Many of us have great ideas for the beginning of our story. We might know how the characters meet or what forces the characters to get involved. We often speed through these scenes with fresh excitement in our veins.
And many of us have ideas for the end of the story. We might know who or what the protagonist faces, or what forces them into a final solution. After all, it’s often the ending that makes us excited about the story idea at the start of the process.
But what happens in the middle? I write by the seat of my pants, so I often do great for the first 20-30K words and then reach a point where I have no idea what to do next. This is where having a vague plan can help us—even when we’re pantsers.
What’s the Goal for the Middle of the Story?
The middle act of our story isn’t about adding page count to drag out the tension and make the story novel-length. And the middle isn’t just a delaying tactic before we get to the “good stuff.” *smile*
Instead, the middle of our story should be the “meat” of the story, as far as conflicts and arcs. Without setting up the obstacles here, any solution in the final act will seem too easy and won’t be as satisfying.
This should be where we see failed attempts to solve the plot or overcome character flaws. Those failures demonstrate how tricky the story problems are. In short, the middle act is a fantastic place to ensure our story doesn’t feel shallow, simplistic, or formulaic.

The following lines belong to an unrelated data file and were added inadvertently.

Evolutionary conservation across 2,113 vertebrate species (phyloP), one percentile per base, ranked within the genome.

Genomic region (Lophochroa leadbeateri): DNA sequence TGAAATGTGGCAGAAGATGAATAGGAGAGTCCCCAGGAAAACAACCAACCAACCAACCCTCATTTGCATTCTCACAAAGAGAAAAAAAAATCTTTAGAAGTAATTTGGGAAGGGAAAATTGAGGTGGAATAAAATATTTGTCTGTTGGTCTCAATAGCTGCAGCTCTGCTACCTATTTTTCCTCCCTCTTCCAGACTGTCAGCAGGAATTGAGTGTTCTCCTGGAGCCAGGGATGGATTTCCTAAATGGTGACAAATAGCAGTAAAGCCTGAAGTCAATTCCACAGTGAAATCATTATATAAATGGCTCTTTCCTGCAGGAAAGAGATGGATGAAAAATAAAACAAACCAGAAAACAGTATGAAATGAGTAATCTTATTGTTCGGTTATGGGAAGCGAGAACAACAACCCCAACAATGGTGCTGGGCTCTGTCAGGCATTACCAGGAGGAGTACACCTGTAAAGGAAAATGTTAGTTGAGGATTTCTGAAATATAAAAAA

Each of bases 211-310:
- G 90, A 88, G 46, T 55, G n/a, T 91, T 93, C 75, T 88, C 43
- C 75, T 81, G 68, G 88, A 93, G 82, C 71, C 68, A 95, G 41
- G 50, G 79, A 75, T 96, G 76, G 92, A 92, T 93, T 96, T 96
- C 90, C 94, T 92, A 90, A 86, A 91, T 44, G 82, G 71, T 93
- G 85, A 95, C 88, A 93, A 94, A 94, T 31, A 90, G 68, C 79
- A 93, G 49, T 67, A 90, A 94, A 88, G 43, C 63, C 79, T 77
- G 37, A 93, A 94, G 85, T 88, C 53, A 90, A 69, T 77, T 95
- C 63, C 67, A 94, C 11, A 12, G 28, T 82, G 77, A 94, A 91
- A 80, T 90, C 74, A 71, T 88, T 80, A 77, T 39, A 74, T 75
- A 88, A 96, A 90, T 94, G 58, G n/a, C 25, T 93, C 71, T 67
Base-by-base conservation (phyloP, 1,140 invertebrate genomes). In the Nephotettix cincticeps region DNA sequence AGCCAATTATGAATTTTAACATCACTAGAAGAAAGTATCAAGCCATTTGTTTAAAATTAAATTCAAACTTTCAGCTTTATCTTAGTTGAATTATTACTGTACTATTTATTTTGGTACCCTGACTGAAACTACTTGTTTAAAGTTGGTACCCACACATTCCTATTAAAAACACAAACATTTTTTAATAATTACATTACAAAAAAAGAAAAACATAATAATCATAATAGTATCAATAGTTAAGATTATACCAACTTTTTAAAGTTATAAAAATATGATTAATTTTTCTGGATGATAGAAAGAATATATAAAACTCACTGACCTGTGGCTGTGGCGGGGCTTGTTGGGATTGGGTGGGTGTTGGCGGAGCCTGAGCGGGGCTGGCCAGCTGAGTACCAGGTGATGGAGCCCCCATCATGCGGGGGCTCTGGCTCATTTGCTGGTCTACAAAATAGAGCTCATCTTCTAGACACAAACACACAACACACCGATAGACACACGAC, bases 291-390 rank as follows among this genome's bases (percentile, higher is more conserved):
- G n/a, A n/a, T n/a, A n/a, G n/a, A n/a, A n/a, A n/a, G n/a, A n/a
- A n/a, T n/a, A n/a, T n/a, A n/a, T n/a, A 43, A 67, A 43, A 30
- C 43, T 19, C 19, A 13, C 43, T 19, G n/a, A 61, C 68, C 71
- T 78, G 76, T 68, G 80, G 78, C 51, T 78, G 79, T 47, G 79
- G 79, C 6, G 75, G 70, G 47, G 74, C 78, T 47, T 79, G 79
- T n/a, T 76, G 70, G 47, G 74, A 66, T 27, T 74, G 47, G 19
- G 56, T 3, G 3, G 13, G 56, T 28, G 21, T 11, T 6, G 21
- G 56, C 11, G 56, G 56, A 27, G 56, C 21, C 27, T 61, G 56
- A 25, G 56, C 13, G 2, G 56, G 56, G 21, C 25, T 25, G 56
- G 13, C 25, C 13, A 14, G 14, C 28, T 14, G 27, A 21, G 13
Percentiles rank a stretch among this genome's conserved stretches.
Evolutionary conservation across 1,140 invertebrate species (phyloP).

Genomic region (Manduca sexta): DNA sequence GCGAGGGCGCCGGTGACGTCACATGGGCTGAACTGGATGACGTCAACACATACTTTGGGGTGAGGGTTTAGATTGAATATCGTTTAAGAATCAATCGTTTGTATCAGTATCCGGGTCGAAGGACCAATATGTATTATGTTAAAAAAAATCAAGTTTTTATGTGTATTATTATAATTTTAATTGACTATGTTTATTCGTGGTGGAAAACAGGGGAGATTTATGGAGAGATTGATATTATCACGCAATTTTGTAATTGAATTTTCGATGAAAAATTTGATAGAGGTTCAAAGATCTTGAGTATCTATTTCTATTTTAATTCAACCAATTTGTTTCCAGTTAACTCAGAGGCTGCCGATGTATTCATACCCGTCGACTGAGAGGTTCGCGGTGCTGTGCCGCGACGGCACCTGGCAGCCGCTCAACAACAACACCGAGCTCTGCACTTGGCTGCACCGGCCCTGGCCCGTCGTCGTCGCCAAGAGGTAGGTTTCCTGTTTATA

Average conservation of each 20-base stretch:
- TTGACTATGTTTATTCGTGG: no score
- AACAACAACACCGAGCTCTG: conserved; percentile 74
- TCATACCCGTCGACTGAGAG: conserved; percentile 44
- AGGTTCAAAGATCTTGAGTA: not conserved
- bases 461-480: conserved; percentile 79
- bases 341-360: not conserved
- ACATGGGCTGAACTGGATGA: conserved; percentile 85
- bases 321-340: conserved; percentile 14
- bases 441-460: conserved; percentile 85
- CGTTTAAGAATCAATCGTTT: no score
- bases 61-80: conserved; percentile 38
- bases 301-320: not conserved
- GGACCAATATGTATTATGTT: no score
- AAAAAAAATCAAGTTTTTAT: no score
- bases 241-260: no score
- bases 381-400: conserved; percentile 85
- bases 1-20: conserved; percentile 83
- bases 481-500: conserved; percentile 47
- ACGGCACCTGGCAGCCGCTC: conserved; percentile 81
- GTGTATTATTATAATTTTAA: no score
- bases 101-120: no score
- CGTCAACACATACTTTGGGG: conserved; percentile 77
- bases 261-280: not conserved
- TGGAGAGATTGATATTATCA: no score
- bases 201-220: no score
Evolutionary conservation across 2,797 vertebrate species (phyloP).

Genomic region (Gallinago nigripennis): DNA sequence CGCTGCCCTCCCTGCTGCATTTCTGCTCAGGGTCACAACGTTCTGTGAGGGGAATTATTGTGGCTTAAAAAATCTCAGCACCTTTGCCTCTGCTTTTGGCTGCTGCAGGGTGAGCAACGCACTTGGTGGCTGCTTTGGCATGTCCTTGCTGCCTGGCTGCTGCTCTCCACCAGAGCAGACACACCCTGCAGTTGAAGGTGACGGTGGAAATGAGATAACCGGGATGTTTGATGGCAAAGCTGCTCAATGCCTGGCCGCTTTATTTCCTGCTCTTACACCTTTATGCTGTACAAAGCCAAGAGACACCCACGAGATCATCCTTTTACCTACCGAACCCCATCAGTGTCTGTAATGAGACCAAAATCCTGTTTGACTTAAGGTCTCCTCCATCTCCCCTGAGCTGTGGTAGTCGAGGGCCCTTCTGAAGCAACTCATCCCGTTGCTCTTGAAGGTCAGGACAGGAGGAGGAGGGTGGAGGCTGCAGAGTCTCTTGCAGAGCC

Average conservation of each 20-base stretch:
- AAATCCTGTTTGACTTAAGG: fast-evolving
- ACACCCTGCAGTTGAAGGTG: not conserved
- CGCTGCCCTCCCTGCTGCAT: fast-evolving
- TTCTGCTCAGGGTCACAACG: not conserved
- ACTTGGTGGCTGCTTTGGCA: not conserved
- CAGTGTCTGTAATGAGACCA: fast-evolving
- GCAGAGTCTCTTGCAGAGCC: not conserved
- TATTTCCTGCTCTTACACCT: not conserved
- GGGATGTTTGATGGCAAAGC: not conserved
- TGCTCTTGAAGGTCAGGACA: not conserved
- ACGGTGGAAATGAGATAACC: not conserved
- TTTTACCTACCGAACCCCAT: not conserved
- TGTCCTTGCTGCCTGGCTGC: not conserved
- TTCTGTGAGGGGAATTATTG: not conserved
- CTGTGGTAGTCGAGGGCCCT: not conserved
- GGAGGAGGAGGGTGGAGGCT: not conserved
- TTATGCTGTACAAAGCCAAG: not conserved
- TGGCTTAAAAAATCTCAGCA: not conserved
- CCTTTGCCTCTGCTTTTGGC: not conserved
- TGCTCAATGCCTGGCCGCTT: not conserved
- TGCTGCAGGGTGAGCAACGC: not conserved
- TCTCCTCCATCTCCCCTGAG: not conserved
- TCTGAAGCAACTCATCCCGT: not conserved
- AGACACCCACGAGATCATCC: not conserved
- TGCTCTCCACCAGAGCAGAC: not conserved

If we’re familiar with beat sheets, we might know the names of the beats that are supposed to show up in the middle section of our story. But we might not know how to apply those beats, especially Pinch Points and the Midpoint, which often have wishy-washy explanations. With a better understanding of those beats, we might be able to avoid a sagging middle for good.
Sagging-Avoidance Technique #1: Pinch Points
Pinch points are my favorite technique for avoiding a sagging middle, mostly because they’re so simple. Larry Brooks introduced the idea of pinch points on his blog. They’re plot events that pinch, or constrain, the protagonist from reaching their goals.
But I don’t worry about a specific definition very much. As Larry says:
“A pinch point may require a set-up scene, it may not. That’s why this isn’t a formula, it’s a format. You get to choose.”
I approach pinch points with the easy-going attitude that they’re:
- any plot event around the three-eighths or five-eighths marks in the story
- that reveals more about the antagonistic forces
- or increases the stakes.
Why the three-eighths and five-eighths marks? Simple. If you look at a basic beat sheet (one that’s not cluttered with other plot events that make it harder to see the big picture), you’ll see those sections are the big open areas in a story—areas where nothing is planned.
In other words, without pinch points filling in the blanks, there’d be a whole lot of pages without any story direction to guide us. When we plan something to add conflict, tension, and obstacles, we give ourselves a direction to write toward.